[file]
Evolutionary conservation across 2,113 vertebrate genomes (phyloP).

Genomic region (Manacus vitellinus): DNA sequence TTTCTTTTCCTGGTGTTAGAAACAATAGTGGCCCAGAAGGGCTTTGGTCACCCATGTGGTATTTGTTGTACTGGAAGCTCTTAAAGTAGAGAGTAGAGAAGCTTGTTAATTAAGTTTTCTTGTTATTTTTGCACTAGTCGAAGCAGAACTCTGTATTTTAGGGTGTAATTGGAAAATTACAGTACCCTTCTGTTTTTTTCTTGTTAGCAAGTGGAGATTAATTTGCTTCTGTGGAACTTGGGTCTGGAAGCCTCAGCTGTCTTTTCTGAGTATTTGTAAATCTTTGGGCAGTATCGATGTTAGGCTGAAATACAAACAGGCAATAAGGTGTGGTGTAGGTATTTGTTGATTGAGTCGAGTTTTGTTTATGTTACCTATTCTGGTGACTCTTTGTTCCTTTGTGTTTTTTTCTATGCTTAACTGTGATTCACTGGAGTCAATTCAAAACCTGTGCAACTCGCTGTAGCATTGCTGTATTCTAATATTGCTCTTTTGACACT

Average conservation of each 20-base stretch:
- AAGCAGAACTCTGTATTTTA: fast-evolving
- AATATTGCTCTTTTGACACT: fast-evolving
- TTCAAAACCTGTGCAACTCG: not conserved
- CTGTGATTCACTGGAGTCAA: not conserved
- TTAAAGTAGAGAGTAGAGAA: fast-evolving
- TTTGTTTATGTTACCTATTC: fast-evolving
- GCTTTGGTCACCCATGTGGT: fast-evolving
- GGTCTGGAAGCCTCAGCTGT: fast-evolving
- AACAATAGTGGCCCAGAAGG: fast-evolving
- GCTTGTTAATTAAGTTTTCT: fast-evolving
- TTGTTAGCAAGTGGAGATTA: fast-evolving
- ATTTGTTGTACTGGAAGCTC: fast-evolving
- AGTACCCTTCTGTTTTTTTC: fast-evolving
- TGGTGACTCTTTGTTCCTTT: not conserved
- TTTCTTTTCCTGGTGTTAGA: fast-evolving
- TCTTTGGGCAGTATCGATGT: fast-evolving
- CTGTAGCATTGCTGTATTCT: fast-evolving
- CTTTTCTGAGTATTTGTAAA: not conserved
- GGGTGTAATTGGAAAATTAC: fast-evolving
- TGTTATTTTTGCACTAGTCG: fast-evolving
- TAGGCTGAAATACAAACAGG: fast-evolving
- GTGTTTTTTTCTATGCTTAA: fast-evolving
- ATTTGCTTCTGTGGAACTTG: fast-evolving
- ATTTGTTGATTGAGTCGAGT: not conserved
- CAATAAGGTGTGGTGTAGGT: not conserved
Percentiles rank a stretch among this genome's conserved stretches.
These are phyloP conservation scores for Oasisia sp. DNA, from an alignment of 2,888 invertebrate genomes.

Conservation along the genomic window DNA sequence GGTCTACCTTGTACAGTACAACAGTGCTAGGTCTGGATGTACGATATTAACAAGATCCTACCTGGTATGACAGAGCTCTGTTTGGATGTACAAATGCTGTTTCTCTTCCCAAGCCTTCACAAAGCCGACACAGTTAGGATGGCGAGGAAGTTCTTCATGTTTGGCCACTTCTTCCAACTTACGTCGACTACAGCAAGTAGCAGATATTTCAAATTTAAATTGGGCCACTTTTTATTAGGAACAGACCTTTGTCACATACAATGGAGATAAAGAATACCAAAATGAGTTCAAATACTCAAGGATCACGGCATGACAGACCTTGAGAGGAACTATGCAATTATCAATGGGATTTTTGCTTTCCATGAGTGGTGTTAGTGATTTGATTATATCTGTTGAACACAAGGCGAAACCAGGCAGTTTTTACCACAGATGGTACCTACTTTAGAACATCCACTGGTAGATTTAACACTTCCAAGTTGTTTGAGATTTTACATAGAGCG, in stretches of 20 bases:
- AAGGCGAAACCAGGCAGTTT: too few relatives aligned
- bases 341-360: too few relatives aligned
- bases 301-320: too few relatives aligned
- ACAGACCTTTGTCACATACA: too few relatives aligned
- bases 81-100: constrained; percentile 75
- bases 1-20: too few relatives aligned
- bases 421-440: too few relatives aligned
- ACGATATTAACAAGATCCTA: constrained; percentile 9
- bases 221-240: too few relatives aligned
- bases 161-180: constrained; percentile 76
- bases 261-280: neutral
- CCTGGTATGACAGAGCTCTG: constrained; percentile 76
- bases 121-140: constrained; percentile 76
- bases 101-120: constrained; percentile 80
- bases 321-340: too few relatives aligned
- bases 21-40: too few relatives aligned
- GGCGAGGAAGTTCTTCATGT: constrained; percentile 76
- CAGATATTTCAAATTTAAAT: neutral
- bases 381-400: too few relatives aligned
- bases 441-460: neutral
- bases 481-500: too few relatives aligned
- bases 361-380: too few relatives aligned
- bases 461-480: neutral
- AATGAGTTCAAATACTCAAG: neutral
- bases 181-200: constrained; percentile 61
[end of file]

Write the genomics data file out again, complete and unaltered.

Evolutionary conservation across 2,113 vertebrate genomes (phyloP).

Genomic region (Manacus vitellinus): DNA sequence TTTCTTTTCCTGGTGTTAGAAACAATAGTGGCCCAGAAGGGCTTTGGTCACCCATGTGGTATTTGTTGTACTGGAAGCTCTTAAAGTAGAGAGTAGAGAAGCTTGTTAATTAAGTTTTCTTGTTATTTTTGCACTAGTCGAAGCAGAACTCTGTATTTTAGGGTGTAATTGGAAAATTACAGTACCCTTCTGTTTTTTTCTTGTTAGCAAGTGGAGATTAATTTGCTTCTGTGGAACTTGGGTCTGGAAGCCTCAGCTGTCTTTTCTGAGTATTTGTAAATCTTTGGGCAGTATCGATGTTAGGCTGAAATACAAACAGGCAATAAGGTGTGGTGTAGGTATTTGTTGATTGAGTCGAGTTTTGTTTATGTTACCTATTCTGGTGACTCTTTGTTCCTTTGTGTTTTTTTCTATGCTTAACTGTGATTCACTGGAGTCAATTCAAAACCTGTGCAACTCGCTGTAGCATTGCTGTATTCTAATATTGCTCTTTTGACACT

Average conservation of each 20-base stretch:
- AAGCAGAACTCTGTATTTTA: fast-evolving
- AATATTGCTCTTTTGACACT: fast-evolving
- TTCAAAACCTGTGCAACTCG: not conserved
- CTGTGATTCACTGGAGTCAA: not conserved
- TTAAAGTAGAGAGTAGAGAA: fast-evolving
- TTTGTTTATGTTACCTATTC: fast-evolving
- GCTTTGGTCACCCATGTGGT: fast-evolving
- GGTCTGGAAGCCTCAGCTGT: fast-evolving
- AACAATAGTGGCCCAGAAGG: fast-evolving
- GCTTGTTAATTAAGTTTTCT: fast-evolving
- TTGTTAGCAAGTGGAGATTA: fast-evolving
- ATTTGTTGTACTGGAAGCTC: fast-evolving
- AGTACCCTTCTGTTTTTTTC: fast-evolving
- TGGTGACTCTTTGTTCCTTT: not conserved
- TTTCTTTTCCTGGTGTTAGA: fast-evolving
- TCTTTGGGCAGTATCGATGT: fast-evolving
- CTGTAGCATTGCTGTATTCT: fast-evolving
- CTTTTCTGAGTATTTGTAAA: not conserved
- GGGTGTAATTGGAAAATTAC: fast-evolving
- TGTTATTTTTGCACTAGTCG: fast-evolving
- TAGGCTGAAATACAAACAGG: fast-evolving
- GTGTTTTTTTCTATGCTTAA: fast-evolving
- ATTTGCTTCTGTGGAACTTG: fast-evolving
- ATTTGTTGATTGAGTCGAGT: not conserved
- CAATAAGGTGTGGTGTAGGT: not conserved
Percentiles rank a stretch among this genome's conserved stretches.
These are phyloP conservation scores for Oasisia sp. DNA, from an alignment of 2,888 invertebrate genomes.

Conservation along the genomic window DNA sequence GGTCTACCTTGTACAGTACAACAGTGCTAGGTCTGGATGTACGATATTAACAAGATCCTACCTGGTATGACAGAGCTCTGTTTGGATGTACAAATGCTGTTTCTCTTCCCAAGCCTTCACAAAGCCGACACAGTTAGGATGGCGAGGAAGTTCTTCATGTTTGGCCACTTCTTCCAACTTACGTCGACTACAGCAAGTAGCAGATATTTCAAATTTAAATTGGGCCACTTTTTATTAGGAACAGACCTTTGTCACATACAATGGAGATAAAGAATACCAAAATGAGTTCAAATACTCAAGGATCACGGCATGACAGACCTTGAGAGGAACTATGCAATTATCAATGGGATTTTTGCTTTCCATGAGTGGTGTTAGTGATTTGATTATATCTGTTGAACACAAGGCGAAACCAGGCAGTTTTTACCACAGATGGTACCTACTTTAGAACATCCACTGGTAGATTTAACACTTCCAAGTTGTTTGAGATTTTACATAGAGCG, in stretches of 20 bases:
- AAGGCGAAACCAGGCAGTTT: too few relatives aligned
- bases 341-360: too few relatives aligned
- bases 301-320: too few relatives aligned
- ACAGACCTTTGTCACATACA: too few relatives aligned
- bases 81-100: constrained; percentile 75
- bases 1-20: too few relatives aligned
- bases 421-440: too few relatives aligned
- ACGATATTAACAAGATCCTA: constrained; percentile 9
- bases 221-240: too few relatives aligned
- bases 161-180: constrained; percentile 76
- bases 261-280: neutral
- CCTGGTATGACAGAGCTCTG: constrained; percentile 76
- bases 121-140: constrained; percentile 76
- bases 101-120: constrained; percentile 80
- bases 321-340: too few relatives aligned
- bases 21-40: too few relatives aligned
- GGCGAGGAAGTTCTTCATGT: constrained; percentile 76
- CAGATATTTCAAATTTAAAT: neutral
- bases 381-400: too few relatives aligned
- bases 441-460: neutral
- bases 481-500: too few relatives aligned
- bases 361-380: too few relatives aligned
- bases 461-480: neutral
- AATGAGTTCAAATACTCAAG: neutral
- bases 181-200: constrained; percentile 61